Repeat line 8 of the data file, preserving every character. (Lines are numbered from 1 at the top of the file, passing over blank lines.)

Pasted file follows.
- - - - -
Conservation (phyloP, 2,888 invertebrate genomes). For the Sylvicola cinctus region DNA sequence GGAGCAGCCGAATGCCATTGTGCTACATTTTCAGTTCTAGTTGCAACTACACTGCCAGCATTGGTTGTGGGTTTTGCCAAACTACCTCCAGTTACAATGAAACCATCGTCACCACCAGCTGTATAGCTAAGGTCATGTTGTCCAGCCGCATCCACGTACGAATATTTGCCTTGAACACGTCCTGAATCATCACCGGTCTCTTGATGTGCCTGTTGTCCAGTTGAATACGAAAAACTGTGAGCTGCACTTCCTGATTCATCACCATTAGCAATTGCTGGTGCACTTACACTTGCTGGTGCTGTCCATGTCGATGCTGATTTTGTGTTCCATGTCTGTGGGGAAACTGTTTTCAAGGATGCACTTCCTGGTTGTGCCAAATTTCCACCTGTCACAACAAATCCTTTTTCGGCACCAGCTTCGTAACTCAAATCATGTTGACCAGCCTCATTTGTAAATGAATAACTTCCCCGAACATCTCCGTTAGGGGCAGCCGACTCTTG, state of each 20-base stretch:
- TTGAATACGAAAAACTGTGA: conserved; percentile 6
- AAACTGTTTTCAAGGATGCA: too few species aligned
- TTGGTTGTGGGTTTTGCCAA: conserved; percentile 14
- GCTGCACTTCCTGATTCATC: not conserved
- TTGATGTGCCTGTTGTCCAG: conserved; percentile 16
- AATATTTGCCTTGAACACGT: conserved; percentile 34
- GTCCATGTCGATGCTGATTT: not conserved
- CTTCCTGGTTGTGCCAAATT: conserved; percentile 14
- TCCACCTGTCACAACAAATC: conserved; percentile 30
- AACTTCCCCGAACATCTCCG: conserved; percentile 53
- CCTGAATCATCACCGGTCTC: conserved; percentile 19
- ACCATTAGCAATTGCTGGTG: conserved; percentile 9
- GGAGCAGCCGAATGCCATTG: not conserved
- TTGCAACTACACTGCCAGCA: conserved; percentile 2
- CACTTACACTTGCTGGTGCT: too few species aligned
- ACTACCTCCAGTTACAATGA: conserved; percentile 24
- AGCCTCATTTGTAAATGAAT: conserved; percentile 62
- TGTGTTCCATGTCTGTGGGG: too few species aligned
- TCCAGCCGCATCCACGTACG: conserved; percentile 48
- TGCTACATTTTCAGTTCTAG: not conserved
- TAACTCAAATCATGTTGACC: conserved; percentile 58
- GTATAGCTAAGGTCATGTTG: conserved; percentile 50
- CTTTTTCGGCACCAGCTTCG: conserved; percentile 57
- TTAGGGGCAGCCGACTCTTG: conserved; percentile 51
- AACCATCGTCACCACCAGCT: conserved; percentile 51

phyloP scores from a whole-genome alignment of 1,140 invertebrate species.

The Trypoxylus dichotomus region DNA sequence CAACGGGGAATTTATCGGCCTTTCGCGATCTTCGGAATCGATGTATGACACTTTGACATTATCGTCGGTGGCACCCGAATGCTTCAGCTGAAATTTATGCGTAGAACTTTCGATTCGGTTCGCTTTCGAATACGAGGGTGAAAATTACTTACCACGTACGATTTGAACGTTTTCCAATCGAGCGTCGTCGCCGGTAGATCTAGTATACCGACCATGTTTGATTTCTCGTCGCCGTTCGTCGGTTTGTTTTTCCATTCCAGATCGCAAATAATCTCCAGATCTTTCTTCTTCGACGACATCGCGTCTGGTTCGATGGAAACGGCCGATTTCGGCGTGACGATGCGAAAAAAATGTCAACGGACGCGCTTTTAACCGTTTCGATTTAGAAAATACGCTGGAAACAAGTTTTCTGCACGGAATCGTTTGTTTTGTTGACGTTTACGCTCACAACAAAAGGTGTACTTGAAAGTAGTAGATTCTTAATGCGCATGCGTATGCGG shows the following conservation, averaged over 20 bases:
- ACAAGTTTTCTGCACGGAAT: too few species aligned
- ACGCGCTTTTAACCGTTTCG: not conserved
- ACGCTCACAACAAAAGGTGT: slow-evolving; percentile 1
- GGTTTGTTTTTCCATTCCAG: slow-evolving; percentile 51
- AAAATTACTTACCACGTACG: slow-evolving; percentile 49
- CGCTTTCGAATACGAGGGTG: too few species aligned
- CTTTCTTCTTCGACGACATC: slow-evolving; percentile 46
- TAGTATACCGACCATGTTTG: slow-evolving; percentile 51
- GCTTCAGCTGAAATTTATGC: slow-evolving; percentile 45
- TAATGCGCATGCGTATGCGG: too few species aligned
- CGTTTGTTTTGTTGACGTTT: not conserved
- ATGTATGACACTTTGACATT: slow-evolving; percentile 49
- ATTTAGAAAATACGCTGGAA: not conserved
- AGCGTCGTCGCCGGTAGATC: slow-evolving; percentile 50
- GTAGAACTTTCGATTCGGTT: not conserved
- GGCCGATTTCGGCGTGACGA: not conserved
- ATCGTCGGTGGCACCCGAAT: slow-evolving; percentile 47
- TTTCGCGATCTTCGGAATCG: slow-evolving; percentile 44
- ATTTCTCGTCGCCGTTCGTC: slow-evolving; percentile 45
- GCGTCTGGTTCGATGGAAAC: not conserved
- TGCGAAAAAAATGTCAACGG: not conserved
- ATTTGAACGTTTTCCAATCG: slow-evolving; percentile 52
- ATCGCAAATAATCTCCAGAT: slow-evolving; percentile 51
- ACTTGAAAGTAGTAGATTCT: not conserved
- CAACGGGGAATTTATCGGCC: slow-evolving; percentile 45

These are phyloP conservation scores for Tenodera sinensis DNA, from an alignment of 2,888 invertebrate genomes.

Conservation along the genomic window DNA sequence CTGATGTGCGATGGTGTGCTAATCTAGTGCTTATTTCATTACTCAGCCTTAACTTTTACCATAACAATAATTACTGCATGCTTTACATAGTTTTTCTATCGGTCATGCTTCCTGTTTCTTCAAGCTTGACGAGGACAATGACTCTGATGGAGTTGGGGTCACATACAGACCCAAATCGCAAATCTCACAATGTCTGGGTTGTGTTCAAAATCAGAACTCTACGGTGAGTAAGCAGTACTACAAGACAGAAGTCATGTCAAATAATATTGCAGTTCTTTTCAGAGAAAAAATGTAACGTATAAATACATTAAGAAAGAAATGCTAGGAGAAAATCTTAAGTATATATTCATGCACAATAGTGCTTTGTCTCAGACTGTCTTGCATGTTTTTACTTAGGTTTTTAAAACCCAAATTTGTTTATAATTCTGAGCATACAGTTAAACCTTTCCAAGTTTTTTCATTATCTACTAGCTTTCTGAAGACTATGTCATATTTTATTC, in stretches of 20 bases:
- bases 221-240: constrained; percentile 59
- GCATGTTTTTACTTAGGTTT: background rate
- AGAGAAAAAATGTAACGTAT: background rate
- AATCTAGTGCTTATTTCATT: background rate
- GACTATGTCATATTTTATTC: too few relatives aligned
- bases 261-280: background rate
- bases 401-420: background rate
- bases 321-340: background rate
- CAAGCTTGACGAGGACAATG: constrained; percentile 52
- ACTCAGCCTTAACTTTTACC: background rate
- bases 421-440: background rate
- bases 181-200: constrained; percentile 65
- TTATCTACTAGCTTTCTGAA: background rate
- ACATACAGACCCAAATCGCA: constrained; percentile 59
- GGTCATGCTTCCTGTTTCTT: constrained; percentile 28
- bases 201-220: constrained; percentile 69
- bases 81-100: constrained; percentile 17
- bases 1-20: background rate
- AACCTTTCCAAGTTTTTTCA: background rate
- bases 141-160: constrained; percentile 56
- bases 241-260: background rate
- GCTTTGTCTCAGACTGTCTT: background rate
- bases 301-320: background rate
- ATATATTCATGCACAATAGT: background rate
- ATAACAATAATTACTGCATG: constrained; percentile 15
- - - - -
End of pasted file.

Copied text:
- GTCCATGTCGATGCTGATTT: not conserved